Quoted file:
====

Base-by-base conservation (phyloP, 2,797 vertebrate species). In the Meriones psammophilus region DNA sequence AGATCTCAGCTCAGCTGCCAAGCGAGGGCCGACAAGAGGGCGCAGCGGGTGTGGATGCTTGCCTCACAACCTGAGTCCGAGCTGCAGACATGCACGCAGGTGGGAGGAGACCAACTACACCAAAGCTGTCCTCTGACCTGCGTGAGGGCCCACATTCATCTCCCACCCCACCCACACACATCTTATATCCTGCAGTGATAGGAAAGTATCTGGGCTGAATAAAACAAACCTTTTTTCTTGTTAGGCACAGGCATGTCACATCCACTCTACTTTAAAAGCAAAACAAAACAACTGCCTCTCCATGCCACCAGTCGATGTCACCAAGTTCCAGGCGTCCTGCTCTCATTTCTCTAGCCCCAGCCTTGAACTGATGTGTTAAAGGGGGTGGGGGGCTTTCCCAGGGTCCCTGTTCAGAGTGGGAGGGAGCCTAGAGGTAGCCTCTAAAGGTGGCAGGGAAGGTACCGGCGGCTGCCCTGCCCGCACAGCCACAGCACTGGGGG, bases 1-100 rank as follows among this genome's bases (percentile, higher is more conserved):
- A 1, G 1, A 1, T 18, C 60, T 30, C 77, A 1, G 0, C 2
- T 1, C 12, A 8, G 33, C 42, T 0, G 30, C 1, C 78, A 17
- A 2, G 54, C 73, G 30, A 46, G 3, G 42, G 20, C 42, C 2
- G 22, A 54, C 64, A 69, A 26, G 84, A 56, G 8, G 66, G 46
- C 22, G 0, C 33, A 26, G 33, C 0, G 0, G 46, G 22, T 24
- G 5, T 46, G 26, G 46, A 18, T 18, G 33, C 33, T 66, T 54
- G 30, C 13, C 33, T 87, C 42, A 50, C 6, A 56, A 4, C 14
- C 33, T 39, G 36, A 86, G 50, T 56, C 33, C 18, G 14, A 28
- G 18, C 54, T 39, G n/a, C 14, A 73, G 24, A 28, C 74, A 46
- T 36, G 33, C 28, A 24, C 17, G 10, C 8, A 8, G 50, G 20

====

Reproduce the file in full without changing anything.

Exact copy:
Base-by-base conservation (phyloP, 2,797 vertebrate species). In the Meriones psammophilus region DNA sequence AGATCTCAGCTCAGCTGCCAAGCGAGGGCCGACAAGAGGGCGCAGCGGGTGTGGATGCTTGCCTCACAACCTGAGTCCGAGCTGCAGACATGCACGCAGGTGGGAGGAGACCAACTACACCAAAGCTGTCCTCTGACCTGCGTGAGGGCCCACATTCATCTCCCACCCCACCCACACACATCTTATATCCTGCAGTGATAGGAAAGTATCTGGGCTGAATAAAACAAACCTTTTTTCTTGTTAGGCACAGGCATGTCACATCCACTCTACTTTAAAAGCAAAACAAAACAACTGCCTCTCCATGCCACCAGTCGATGTCACCAAGTTCCAGGCGTCCTGCTCTCATTTCTCTAGCCCCAGCCTTGAACTGATGTGTTAAAGGGGGTGGGGGGCTTTCCCAGGGTCCCTGTTCAGAGTGGGAGGGAGCCTAGAGGTAGCCTCTAAAGGTGGCAGGGAAGGTACCGGCGGCTGCCCTGCCCGCACAGCCACAGCACTGGGGG, bases 1-100 rank as follows among this genome's bases (percentile, higher is more conserved):
- A 1, G 1, A 1, T 18, C 60, T 30, C 77, A 1, G 0, C 2
- T 1, C 12, A 8, G 33, C 42, T 0, G 30, C 1, C 78, A 17
- A 2, G 54, C 73, G 30, A 46, G 3, G 42, G 20, C 42, C 2
- G 22, A 54, C 64, A 69, A 26, G 84, A 56, G 8, G 66, G 46
- C 22, G 0, C 33, A 26, G 33, C 0, G 0, G 46, G 22, T 24
- G 5, T 46, G 26, G 46, A 18, T 18, G 33, C 33, T 66, T 54
- G 30, C 13, C 33, T 87, C 42, A 50, C 6, A 56, A 4, C 14
- C 33, T 39, G 36, A 86, G 50, T 56, C 33, C 18, G 14, A 28
- G 18, C 54, T 39, G n/a, C 14, A 73, G 24, A 28, C 74, A 46
- T 36, G 33, C 28, A 24, C 17, G 10, C 8, A 8, G 50, G 20